Marco Andretti ended in the top 10 for another year, but ninth was a frustrating pill to swallow after P5 and a near title challenge the previous year. We look back at Marco’s season next as part of MotorSportsTalk’s Verizon IndyCar Series 2014 driver-by-driver review.
- Team: Andretti Autosport
- 2013: 5th Place, Best Finish 3rd, 1 Pole, 2 Podiums, 6 Top-5, 15 Top-10, 259 Laps Led, 8.9 Avg. Start, 8.9 Avg. Finish
- 2014: 9th Place, Best Finish 2nd, Best Start 5th, 2 Podiums, 2 Top-5, 9 Top-10, 23 Laps Led, 12.4 Avg. Start, 12.2 Avg. Finish
Ninth in the 2014 standings for Marco Andretti owed more to the inconsistency of others than it did his own performance being the ninth best in the series. Andretti, over the last two years, has become increasingly introspective and critical of his own work – he has a sincere focus and desire to continue to be better. All too often throughout 2014, Andretti struggled to match his personal gains he made a year ago, when he leapt from 16th (2012) to fifth in the championship.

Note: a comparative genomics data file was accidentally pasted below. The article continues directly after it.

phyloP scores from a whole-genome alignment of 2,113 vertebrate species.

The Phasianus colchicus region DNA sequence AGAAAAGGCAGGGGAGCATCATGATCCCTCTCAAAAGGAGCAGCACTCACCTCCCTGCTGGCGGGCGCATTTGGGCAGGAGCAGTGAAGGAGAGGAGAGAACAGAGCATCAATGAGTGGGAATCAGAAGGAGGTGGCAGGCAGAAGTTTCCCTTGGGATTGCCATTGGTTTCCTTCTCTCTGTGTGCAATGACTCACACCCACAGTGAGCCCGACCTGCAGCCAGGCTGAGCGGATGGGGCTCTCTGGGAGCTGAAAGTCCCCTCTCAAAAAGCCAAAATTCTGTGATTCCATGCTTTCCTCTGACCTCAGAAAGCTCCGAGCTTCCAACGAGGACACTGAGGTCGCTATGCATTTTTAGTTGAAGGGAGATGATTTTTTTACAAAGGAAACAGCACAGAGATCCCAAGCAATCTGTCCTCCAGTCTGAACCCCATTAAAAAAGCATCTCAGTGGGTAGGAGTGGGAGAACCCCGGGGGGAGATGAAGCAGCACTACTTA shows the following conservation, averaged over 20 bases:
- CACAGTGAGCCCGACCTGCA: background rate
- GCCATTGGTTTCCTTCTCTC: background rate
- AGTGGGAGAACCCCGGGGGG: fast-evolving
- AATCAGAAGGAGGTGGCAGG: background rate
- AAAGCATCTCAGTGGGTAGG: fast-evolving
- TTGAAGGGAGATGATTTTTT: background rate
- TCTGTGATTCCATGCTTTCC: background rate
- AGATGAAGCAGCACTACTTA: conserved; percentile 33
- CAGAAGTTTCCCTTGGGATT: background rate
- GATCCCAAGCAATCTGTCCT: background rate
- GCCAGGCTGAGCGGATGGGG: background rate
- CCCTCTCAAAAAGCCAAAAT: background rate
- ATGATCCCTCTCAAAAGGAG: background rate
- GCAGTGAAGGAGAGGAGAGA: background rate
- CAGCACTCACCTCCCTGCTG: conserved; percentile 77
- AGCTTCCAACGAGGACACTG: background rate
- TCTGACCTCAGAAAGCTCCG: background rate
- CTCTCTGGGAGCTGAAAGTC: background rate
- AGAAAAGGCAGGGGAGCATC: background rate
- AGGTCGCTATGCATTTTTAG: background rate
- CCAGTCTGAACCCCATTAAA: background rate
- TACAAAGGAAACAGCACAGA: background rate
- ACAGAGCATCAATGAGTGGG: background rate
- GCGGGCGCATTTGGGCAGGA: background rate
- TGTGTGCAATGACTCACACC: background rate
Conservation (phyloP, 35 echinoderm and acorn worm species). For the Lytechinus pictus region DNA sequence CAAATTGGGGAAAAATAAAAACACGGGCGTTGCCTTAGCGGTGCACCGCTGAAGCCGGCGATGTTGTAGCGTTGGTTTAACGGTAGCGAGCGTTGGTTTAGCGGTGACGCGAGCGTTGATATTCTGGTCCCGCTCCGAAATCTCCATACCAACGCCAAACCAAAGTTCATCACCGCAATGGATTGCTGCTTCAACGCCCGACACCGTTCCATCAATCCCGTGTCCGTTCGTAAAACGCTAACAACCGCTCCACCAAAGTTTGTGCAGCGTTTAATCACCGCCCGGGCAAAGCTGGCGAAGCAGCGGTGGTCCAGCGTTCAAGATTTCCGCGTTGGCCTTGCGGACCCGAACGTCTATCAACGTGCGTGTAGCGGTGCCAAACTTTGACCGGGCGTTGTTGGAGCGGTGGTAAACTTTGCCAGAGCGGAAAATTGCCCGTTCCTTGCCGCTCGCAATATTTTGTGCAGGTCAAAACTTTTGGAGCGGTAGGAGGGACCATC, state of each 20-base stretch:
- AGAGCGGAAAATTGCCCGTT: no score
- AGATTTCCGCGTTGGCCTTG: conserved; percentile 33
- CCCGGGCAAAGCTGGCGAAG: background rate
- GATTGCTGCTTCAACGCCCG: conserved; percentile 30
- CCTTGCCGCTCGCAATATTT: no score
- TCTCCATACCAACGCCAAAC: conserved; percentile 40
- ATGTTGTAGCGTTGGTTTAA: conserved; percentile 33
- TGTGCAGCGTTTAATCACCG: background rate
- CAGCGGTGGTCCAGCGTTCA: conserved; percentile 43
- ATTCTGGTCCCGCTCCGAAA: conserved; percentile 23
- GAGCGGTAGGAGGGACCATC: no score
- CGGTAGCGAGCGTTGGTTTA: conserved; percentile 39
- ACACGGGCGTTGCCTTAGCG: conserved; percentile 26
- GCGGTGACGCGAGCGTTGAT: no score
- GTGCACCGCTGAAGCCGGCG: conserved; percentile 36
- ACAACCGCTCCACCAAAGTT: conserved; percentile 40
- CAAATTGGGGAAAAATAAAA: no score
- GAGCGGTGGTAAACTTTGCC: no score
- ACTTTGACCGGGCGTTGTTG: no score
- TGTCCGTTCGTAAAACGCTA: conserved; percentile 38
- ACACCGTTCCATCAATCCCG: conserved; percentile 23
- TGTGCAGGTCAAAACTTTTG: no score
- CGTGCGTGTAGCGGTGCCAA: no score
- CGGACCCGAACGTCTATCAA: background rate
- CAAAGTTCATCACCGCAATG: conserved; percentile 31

Not that the downsides of his 2014 were his entire fault. Far from it, actually. Andretti got taken out through no fault of his own at St. Petersburg and Mid-Ohio, and his early race engine failure at Texas was a crushing blow when he had driven ridiculously well to gain spots in the early laps. Problem was, outside of his outstanding drive to second in mixed conditions at Barber and a near-miss third in the Indianapolis 500, Andretti never figured into win, podium or even top-five contention.
As ever, the blame lay with his qualifying. Andretti had the lowest qualifying average of the four full-time Andretti Autosport drivers, at 12.4. Fifth at Pocono marked his only top-five start. In 2013, he’d averaged 8.9, with seven top-five starts. In a field as competitive as this one, Andretti’s qualifying was his weakest point, and ultimately doomed his season. The consistent and mistake-free races meant little to nothing because far too often, Andretti left himself too much work on race day.